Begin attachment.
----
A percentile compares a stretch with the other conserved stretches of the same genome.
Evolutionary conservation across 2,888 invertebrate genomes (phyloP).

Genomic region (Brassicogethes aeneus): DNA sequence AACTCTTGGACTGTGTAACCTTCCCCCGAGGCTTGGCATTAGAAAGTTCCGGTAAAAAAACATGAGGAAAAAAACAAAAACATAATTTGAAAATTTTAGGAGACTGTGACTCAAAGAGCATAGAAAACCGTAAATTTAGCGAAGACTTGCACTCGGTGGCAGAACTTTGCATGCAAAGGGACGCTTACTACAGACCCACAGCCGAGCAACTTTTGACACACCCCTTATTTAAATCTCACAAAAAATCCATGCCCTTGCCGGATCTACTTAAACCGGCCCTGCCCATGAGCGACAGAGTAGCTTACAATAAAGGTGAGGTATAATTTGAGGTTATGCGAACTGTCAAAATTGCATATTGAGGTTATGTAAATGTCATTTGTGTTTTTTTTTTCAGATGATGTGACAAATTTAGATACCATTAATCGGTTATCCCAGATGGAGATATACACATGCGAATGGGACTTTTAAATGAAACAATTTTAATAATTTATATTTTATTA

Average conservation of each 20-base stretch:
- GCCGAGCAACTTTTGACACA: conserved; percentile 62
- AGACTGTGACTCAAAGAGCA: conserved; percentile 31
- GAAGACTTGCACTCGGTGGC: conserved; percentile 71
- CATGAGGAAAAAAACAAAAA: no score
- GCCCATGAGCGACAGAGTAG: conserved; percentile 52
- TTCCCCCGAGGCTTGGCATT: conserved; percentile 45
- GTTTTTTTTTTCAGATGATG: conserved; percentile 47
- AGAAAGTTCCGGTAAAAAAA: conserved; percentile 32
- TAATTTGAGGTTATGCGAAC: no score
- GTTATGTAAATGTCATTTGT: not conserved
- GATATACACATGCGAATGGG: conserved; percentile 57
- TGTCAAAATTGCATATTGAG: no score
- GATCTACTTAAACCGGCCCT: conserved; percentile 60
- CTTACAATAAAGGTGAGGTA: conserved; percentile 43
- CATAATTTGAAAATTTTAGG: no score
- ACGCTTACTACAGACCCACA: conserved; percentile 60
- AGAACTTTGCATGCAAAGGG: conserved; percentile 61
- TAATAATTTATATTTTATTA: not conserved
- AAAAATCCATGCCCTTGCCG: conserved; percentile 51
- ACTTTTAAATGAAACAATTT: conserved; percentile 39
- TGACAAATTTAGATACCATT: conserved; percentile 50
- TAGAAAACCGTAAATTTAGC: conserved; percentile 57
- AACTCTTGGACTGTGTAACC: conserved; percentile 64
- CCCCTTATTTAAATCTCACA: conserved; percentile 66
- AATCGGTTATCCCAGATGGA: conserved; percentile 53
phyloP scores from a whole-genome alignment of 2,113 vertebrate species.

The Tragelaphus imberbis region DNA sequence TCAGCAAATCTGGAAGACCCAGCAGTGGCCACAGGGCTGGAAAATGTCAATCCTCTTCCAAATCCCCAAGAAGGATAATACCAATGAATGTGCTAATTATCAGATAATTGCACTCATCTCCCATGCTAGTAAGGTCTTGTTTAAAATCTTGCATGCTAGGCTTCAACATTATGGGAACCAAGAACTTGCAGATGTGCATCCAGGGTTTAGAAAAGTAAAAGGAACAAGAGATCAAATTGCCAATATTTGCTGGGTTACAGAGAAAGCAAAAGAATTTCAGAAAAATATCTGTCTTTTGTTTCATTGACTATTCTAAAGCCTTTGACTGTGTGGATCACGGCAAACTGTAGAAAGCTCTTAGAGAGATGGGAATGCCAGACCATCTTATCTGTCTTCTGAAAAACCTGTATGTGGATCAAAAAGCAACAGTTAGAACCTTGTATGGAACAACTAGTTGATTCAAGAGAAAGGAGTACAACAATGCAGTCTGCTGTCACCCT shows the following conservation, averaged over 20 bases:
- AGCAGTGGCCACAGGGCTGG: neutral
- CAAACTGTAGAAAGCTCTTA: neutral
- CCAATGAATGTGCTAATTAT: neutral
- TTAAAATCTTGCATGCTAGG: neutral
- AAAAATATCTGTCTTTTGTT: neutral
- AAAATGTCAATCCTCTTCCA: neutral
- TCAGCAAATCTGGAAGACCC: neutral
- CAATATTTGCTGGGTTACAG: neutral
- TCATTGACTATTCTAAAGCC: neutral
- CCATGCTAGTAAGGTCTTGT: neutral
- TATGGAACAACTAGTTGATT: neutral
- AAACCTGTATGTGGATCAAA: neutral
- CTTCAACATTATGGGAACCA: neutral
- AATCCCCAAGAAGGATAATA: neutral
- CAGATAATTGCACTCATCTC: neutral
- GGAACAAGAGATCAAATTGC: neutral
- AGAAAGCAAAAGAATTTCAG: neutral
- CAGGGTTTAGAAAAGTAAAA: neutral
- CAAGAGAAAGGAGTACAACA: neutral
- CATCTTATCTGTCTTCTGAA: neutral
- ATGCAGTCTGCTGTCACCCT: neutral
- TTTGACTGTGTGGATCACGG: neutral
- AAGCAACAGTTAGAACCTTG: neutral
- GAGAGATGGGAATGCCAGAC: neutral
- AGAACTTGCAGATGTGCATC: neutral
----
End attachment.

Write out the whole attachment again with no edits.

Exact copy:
A percentile compares a stretch with the other conserved stretches of the same genome.
Evolutionary conservation across 2,888 invertebrate genomes (phyloP).

Genomic region (Brassicogethes aeneus): DNA sequence AACTCTTGGACTGTGTAACCTTCCCCCGAGGCTTGGCATTAGAAAGTTCCGGTAAAAAAACATGAGGAAAAAAACAAAAACATAATTTGAAAATTTTAGGAGACTGTGACTCAAAGAGCATAGAAAACCGTAAATTTAGCGAAGACTTGCACTCGGTGGCAGAACTTTGCATGCAAAGGGACGCTTACTACAGACCCACAGCCGAGCAACTTTTGACACACCCCTTATTTAAATCTCACAAAAAATCCATGCCCTTGCCGGATCTACTTAAACCGGCCCTGCCCATGAGCGACAGAGTAGCTTACAATAAAGGTGAGGTATAATTTGAGGTTATGCGAACTGTCAAAATTGCATATTGAGGTTATGTAAATGTCATTTGTGTTTTTTTTTTCAGATGATGTGACAAATTTAGATACCATTAATCGGTTATCCCAGATGGAGATATACACATGCGAATGGGACTTTTAAATGAAACAATTTTAATAATTTATATTTTATTA

Average conservation of each 20-base stretch:
- GCCGAGCAACTTTTGACACA: conserved; percentile 62
- AGACTGTGACTCAAAGAGCA: conserved; percentile 31
- GAAGACTTGCACTCGGTGGC: conserved; percentile 71
- CATGAGGAAAAAAACAAAAA: no score
- GCCCATGAGCGACAGAGTAG: conserved; percentile 52
- TTCCCCCGAGGCTTGGCATT: conserved; percentile 45
- GTTTTTTTTTTCAGATGATG: conserved; percentile 47
- AGAAAGTTCCGGTAAAAAAA: conserved; percentile 32
- TAATTTGAGGTTATGCGAAC: no score
- GTTATGTAAATGTCATTTGT: not conserved
- GATATACACATGCGAATGGG: conserved; percentile 57
- TGTCAAAATTGCATATTGAG: no score
- GATCTACTTAAACCGGCCCT: conserved; percentile 60
- CTTACAATAAAGGTGAGGTA: conserved; percentile 43
- CATAATTTGAAAATTTTAGG: no score
- ACGCTTACTACAGACCCACA: conserved; percentile 60
- AGAACTTTGCATGCAAAGGG: conserved; percentile 61
- TAATAATTTATATTTTATTA: not conserved
- AAAAATCCATGCCCTTGCCG: conserved; percentile 51
- ACTTTTAAATGAAACAATTT: conserved; percentile 39
- TGACAAATTTAGATACCATT: conserved; percentile 50
- TAGAAAACCGTAAATTTAGC: conserved; percentile 57
- AACTCTTGGACTGTGTAACC: conserved; percentile 64
- CCCCTTATTTAAATCTCACA: conserved; percentile 66
- AATCGGTTATCCCAGATGGA: conserved; percentile 53
phyloP scores from a whole-genome alignment of 2,113 vertebrate species.

The Tragelaphus imberbis region DNA sequence TCAGCAAATCTGGAAGACCCAGCAGTGGCCACAGGGCTGGAAAATGTCAATCCTCTTCCAAATCCCCAAGAAGGATAATACCAATGAATGTGCTAATTATCAGATAATTGCACTCATCTCCCATGCTAGTAAGGTCTTGTTTAAAATCTTGCATGCTAGGCTTCAACATTATGGGAACCAAGAACTTGCAGATGTGCATCCAGGGTTTAGAAAAGTAAAAGGAACAAGAGATCAAATTGCCAATATTTGCTGGGTTACAGAGAAAGCAAAAGAATTTCAGAAAAATATCTGTCTTTTGTTTCATTGACTATTCTAAAGCCTTTGACTGTGTGGATCACGGCAAACTGTAGAAAGCTCTTAGAGAGATGGGAATGCCAGACCATCTTATCTGTCTTCTGAAAAACCTGTATGTGGATCAAAAAGCAACAGTTAGAACCTTGTATGGAACAACTAGTTGATTCAAGAGAAAGGAGTACAACAATGCAGTCTGCTGTCACCCT shows the following conservation, averaged over 20 bases:
- AGCAGTGGCCACAGGGCTGG: neutral
- CAAACTGTAGAAAGCTCTTA: neutral
- CCAATGAATGTGCTAATTAT: neutral
- TTAAAATCTTGCATGCTAGG: neutral
- AAAAATATCTGTCTTTTGTT: neutral
- AAAATGTCAATCCTCTTCCA: neutral
- TCAGCAAATCTGGAAGACCC: neutral
- CAATATTTGCTGGGTTACAG: neutral
- TCATTGACTATTCTAAAGCC: neutral
- CCATGCTAGTAAGGTCTTGT: neutral
- TATGGAACAACTAGTTGATT: neutral
- AAACCTGTATGTGGATCAAA: neutral
- CTTCAACATTATGGGAACCA: neutral
- AATCCCCAAGAAGGATAATA: neutral
- CAGATAATTGCACTCATCTC: neutral
- GGAACAAGAGATCAAATTGC: neutral
- AGAAAGCAAAAGAATTTCAG: neutral
- CAGGGTTTAGAAAAGTAAAA: neutral
- CAAGAGAAAGGAGTACAACA: neutral
- CATCTTATCTGTCTTCTGAA: neutral
- ATGCAGTCTGCTGTCACCCT: neutral
- TTTGACTGTGTGGATCACGG: neutral
- AAGCAACAGTTAGAACCTTG: neutral
- GAGAGATGGGAATGCCAGAC: neutral
- AGAACTTGCAGATGTGCATC: neutral